Potential State Re-Openings: How Employers Should Respond to Same

Potential State Re-Openings

With 45 states now relaxing business restrictions, employees and employers alike are looking at how best to respond to plans for potential state re-openings. 

Certain areas, like Kansas City, have launched ‘soft’ re-openings, with the 10/10/10 rule stating that businesses can only have 10% of staff or ten staff in the office at any given time. Non-essential companies that aren’t public-facing, such as advertising firms and offices, will be able to participate in these soft openings, but will still need to follow social distancing regulations.

With COVID-19 restrictions now becoming less stringent for most states, many employers are wondering how best to react and make a smooth transition back to some in-office work. Here are some tips for how employers should respond:

How Should Businesses Adapt to Potential State Reopenings?

Businesses should be prepared to adapt to office re-openings with social distancing regulations in place. While our modern open-office plans might not cater to a COVID-19 environment, it’s essential to modify working environments to allow for six-feet social distancing rules. 

Suggestions for altering office environments include spacing desks out, inserting partitions between desks, or staggering shift patterns and working hours to spread out the number of people in the office.

Reinforcing IT Tools

While many businesses have transferred tech tools to remote work setups, transitioning them back onsite might be challenging. Many of our meetings have been replaced by Zoom or Microsoft Teams, and navigating the transition period where half of the office might be in one meeting room, the rest remote working, could be challenging. While some new remote-working tools may be worth retaining, IT networks maintained onsite will still need to be set up securely when people return to their offices.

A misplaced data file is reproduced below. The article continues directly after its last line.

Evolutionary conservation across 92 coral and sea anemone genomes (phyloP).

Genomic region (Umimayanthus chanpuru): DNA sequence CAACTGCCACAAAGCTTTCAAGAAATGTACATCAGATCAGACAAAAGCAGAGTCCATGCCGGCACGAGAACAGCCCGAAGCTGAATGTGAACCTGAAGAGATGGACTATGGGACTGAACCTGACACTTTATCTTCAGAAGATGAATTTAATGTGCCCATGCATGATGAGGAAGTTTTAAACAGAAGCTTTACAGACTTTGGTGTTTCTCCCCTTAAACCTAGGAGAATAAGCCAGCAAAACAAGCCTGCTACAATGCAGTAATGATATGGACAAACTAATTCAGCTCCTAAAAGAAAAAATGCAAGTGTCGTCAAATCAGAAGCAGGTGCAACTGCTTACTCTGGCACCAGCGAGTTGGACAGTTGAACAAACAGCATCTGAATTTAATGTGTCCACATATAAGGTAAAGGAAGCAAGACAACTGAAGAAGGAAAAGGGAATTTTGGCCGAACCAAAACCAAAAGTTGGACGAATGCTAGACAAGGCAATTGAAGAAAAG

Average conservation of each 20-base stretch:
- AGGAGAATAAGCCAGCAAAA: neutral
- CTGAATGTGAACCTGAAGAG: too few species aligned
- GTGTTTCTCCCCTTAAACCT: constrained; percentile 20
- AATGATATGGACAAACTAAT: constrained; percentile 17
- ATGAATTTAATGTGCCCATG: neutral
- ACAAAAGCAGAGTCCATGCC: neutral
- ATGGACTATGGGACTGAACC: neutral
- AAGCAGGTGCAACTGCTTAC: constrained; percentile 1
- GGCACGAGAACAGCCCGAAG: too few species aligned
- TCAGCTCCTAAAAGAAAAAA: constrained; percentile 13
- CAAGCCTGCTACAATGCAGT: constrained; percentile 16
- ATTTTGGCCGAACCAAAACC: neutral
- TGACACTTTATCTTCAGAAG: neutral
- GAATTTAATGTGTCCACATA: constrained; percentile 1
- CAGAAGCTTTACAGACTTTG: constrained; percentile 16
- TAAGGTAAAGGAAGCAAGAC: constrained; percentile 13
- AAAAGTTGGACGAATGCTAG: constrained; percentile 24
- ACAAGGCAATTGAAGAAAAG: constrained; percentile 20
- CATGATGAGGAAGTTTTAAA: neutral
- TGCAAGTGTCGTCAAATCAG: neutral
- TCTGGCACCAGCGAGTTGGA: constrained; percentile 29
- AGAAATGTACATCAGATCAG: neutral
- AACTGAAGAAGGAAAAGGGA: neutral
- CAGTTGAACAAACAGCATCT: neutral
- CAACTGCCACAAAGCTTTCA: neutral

Hire Workers to Fill the Gaps

As an employer, you’ve undoubtedly had to make difficult decisions concerning furloughs and layoffs. Many companies put staff on unpaid leave, not knowing if they’d ever return to work. If you’re finding that you have employment gaps and don’t have furloughed staff to fall back on, don’t be afraid to hire workers to fill the positions. 

If you have some new employees joining, make the most of remote drug and health screenings to ensure your candidates are both qualified and healthy enough to work onsite. It’s an employer’s market right now, with a broader talent pool to choose from, so hiring is a smart business move for many.

Look at Future Remote Roles

Remote workers represented 50% of the workforce in April. With COVID-19 highlighting that some roles can be fully completed from home, it will be essential to review specific tasks and see whether the job is better-conducted remotely. 

Are you improving relationships with your employees by giving them the freedom to work from home? Increasing flexible working arrangements with staff will improve retention, productivity, and employee loyalty.

Strengthening Company Culture

Many companies like PwC have hypothesized what transitioning back to the office could look like and how their staff can be supported. Many offices have instituted virtual catch-ups and coffee breaks to keep communication flowing. Looking at how culture will develop as states gradually re-open will help employers keep the transitions from remote to office moving with relatively little impact on company cohesiveness. Many companies have also invested in mental health software like Headspace to look after the mental health of their teams.

While some local re-openings are underway in locations like Kansas City, for many hard-hit places like New York, the discussions surrounding re-openings are more long-term and complex. Through strengthening company culture and IT networks, employers can maintain a strong business while still adapting to the disruption and transition of the eventual return to the office.